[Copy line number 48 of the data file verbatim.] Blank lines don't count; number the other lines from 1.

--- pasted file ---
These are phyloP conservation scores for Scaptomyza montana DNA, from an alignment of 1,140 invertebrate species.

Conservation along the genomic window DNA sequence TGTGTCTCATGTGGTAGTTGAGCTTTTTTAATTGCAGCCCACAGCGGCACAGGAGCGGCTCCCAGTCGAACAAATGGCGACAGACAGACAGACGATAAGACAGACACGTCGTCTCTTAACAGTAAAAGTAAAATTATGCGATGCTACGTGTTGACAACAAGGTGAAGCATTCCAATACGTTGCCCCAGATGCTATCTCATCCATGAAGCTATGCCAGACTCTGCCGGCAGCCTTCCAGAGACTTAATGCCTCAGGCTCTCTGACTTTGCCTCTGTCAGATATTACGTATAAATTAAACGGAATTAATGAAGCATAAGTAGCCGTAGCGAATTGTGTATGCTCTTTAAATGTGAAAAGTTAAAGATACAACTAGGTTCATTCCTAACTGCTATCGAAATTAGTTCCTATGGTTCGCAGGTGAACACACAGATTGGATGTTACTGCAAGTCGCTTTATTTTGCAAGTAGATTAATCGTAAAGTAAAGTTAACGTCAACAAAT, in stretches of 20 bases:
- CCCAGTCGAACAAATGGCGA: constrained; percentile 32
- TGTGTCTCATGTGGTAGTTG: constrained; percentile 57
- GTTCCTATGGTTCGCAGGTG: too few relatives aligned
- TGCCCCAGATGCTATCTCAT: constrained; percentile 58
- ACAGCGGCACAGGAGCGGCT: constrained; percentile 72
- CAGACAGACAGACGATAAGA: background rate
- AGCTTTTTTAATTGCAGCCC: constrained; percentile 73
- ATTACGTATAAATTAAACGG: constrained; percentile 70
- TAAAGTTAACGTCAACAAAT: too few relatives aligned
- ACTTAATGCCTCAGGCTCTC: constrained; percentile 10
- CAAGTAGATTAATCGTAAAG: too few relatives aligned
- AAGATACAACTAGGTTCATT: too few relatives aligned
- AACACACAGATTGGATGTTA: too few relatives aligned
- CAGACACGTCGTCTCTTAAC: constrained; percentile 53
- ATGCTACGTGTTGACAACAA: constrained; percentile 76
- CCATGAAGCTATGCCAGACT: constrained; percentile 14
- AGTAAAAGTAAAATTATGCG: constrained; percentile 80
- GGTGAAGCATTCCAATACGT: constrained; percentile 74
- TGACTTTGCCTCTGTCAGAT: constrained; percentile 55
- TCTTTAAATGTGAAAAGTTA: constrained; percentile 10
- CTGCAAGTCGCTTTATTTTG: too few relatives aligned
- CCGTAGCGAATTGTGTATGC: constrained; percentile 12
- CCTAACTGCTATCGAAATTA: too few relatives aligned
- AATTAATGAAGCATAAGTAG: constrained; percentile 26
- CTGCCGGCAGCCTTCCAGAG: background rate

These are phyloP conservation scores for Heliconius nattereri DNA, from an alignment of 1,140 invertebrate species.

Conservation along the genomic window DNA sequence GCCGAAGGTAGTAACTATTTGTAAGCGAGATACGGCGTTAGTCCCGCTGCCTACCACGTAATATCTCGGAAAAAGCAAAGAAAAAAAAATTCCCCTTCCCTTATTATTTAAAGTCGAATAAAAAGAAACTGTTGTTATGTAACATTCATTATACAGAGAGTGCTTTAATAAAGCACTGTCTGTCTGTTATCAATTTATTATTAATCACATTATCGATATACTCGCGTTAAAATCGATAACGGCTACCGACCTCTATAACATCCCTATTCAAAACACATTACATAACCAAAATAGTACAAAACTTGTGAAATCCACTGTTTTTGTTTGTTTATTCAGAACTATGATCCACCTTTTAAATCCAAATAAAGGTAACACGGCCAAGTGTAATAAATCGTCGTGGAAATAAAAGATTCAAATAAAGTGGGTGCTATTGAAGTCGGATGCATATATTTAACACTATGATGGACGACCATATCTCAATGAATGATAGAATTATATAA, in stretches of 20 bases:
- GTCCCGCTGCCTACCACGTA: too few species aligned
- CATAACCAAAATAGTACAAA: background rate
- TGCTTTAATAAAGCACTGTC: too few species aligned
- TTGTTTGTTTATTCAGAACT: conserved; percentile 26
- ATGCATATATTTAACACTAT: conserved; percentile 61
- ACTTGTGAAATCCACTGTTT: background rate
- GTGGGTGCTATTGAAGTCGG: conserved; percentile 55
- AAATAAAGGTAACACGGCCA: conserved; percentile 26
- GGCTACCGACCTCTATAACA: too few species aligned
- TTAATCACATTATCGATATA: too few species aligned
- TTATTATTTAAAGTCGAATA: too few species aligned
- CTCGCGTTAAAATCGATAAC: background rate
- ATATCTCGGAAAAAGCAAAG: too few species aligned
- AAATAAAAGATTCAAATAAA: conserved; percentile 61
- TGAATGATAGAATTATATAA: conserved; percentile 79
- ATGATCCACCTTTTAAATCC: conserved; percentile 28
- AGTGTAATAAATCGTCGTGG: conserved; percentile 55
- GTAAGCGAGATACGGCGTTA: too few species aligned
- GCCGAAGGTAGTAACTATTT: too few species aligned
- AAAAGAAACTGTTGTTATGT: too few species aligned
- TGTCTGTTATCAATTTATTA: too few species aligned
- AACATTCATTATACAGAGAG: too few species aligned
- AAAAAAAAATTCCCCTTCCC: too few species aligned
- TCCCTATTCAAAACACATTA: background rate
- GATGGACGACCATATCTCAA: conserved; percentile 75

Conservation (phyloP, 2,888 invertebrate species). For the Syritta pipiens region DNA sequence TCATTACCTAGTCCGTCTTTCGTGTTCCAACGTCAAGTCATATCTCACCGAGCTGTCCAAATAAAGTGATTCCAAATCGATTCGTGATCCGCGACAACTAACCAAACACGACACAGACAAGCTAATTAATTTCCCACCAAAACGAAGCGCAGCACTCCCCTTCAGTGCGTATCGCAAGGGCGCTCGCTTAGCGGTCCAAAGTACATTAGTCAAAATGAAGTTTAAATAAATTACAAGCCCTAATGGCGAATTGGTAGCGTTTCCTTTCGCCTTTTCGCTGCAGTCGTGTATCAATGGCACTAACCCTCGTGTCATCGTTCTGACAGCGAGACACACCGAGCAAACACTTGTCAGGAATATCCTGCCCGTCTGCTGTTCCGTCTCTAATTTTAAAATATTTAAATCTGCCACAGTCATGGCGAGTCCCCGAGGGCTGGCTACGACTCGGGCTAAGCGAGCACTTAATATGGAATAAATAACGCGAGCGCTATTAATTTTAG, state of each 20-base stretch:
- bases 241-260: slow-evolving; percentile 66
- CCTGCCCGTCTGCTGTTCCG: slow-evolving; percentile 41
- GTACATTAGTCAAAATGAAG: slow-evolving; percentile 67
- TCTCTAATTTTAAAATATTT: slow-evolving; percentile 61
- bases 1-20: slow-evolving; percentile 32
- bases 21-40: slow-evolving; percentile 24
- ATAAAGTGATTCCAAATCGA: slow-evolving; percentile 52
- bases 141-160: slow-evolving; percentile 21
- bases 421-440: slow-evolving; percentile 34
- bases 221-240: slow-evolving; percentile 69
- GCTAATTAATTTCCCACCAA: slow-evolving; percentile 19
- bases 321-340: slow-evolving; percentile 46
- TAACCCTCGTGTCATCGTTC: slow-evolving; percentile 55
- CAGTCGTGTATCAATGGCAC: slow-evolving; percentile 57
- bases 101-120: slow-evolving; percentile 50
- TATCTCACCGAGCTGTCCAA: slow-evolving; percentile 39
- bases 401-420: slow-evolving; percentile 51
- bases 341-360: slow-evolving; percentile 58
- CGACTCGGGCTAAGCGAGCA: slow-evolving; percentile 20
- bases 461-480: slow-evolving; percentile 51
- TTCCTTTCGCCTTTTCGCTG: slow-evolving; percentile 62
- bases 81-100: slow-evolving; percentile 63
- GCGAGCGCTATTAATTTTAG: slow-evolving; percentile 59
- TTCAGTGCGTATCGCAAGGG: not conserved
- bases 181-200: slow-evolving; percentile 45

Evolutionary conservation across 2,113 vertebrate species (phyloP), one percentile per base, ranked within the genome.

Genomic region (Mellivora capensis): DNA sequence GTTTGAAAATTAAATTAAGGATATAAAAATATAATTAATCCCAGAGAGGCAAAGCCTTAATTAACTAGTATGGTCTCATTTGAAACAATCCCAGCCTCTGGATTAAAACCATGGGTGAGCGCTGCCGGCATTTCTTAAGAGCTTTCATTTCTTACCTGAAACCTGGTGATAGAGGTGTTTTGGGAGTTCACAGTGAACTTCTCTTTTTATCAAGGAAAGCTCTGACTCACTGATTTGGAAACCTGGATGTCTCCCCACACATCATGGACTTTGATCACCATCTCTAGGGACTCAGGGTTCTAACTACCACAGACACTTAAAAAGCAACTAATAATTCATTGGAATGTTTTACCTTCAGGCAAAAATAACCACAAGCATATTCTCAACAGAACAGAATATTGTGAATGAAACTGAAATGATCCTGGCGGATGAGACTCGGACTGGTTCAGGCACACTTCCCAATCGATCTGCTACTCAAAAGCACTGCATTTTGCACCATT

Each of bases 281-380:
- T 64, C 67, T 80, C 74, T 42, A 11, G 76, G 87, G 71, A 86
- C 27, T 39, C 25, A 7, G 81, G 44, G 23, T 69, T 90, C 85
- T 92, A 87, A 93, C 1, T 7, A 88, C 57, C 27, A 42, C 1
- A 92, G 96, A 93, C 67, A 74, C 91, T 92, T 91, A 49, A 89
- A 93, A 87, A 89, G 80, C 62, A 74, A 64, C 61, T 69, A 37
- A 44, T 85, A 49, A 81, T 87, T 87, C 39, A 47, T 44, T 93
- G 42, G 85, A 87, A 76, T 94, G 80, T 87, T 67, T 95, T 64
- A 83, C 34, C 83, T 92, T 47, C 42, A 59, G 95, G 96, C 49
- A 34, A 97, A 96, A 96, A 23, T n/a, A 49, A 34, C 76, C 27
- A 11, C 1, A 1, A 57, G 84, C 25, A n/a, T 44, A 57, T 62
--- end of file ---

- GCCGAAGGTAGTAACTATTT: too few species aligned